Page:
Let a man be ever so well persuaded of the advantages of virtue, yet till he hungers and thirsts after righteousness, his will will not be determined to any action in pursuit of this confessed great good.
The felicity and beatitude that glitters in vertue shines throughout all her apartments and avenues, even to the first entry, and utmost pale and limits. Now of all the benefits that vertue confers upon us the contempt of death is one of the greatest, as the means that accomodates human life with a soft and easie tranquility, and gives us a pure and pleasant taste of living, without which all other pleasure would be extinct; which is the reason why all the rules by which we are to live, centre and concur in this one article.
Michel de Montaigne: Essays, Cottons 3d ed., ch. xix.
I fancy vertue to be something else, and something more noble, than good nature, and the meer propension to goodness, that we are born into the world withal. Well disposd, and well descended souls pursue, indeed, the same methods, and represent the same face, that vertue it self does: but the word vertues imports, I know not what, more great and active than meerly for a man to suffer himself, by a happy disposition, to be gently and quietly drawn to the rule of reason. He who, by a natural sweetness and facility, should despise injuries receivd, would, doubtless, do a very and a very laudable thing; but he who, provoked and nettled to the quick by an offence, should fortifie himself with the arms of reason against the furious appetite of revenge, and, after a great conflict, master his own passion, would, doubtless, do a great deal more. The first would do well; and the latter vertuously: one action might be called bounty, and the other vertue; for, methinks, the very name of vertue presupposes difficulty and contention; and tis for this reason, perhaps, that we call God good, mighty, liberal and just; but we do not give him the attribute of vertuous, being that all his operations are natural, and without endeavour.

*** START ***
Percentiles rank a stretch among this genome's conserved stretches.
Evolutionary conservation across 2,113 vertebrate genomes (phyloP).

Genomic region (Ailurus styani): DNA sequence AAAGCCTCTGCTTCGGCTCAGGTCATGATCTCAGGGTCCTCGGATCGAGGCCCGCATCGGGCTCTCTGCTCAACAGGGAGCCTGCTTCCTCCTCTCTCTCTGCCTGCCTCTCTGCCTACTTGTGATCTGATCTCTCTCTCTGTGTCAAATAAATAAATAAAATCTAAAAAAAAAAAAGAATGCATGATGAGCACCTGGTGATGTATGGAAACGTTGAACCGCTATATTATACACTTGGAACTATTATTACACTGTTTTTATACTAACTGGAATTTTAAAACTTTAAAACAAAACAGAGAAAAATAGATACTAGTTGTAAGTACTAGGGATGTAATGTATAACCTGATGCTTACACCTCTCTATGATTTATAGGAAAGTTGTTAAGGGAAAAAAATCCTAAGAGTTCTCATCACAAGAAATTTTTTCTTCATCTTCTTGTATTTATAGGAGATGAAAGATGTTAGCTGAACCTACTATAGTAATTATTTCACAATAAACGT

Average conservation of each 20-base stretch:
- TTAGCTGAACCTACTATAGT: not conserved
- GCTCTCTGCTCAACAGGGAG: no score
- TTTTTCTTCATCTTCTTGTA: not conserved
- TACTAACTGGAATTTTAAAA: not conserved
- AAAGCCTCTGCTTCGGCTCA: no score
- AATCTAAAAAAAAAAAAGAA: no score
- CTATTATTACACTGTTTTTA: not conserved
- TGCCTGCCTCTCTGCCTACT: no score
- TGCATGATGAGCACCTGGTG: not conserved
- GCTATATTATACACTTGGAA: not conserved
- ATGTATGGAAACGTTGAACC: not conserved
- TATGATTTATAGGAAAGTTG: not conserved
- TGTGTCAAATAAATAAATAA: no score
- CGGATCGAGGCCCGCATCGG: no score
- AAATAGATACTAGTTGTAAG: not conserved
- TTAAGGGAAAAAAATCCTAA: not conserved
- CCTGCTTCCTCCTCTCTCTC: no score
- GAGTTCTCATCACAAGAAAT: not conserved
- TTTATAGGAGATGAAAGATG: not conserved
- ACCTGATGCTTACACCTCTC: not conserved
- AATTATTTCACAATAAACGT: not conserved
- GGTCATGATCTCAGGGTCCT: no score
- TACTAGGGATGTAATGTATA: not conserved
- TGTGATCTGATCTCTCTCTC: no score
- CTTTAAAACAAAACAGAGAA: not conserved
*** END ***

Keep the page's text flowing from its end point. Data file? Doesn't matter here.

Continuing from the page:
Michel de Montaigne: Essays, Cottons 3d ed., ch. lviii.
That man which prizeth virtue for itself, and cannot endure to hoise and strike his sails as the divers natures of calms and storms require, must cut his sails of mean length and breadth, and content himself with a slow and sure navigation.
A great, a good, and a right mind is a kind of divinity lodged in flesh, and may be the blessing of a slave as well as of a prince. It came from heaven, and to heaven it must return; and it is a kind of heavenly felicity which a pure and virtuous mind enjoys in some degree even upon earth.
An homage which nature commands all understandings to pay to virtue; and yet it is but a faint, unactive thing; for, in defiance of the judgment, the will may still remain as much a stranger to virtue as before.
When Virgil describes a wit, he always means a virtuous man; and all his sentiments of men of genius are such as show persons distinguished from the common level of mankind; such as place happiness in the contempt of low fears, and mean gratifications: fears which we are subject to with the vulgar; and pleasures which we have in common with beasts.
When modesty ceases to be the chief ornament of one sex, and integrity of the other, society is upon a wrong basis, and we shall be ever after without rules to guide our judgment in what is really becoming and ornamental. Nature and reason direct one thing, passion and humour another. To follow the dictates of these two latter is going into a road that is both endless and intricate; when we pursue the other, our passage is delightful, and what we aim at easily attainable.
Obedience is a complicated act of virtue, and many graces are exercised in one act of obedience. It is an act of humility, of mortification and self-denial, of charity to God, of care of the public, of order and charity to ourselves. It is a great instance of a victory over the most refractory passions.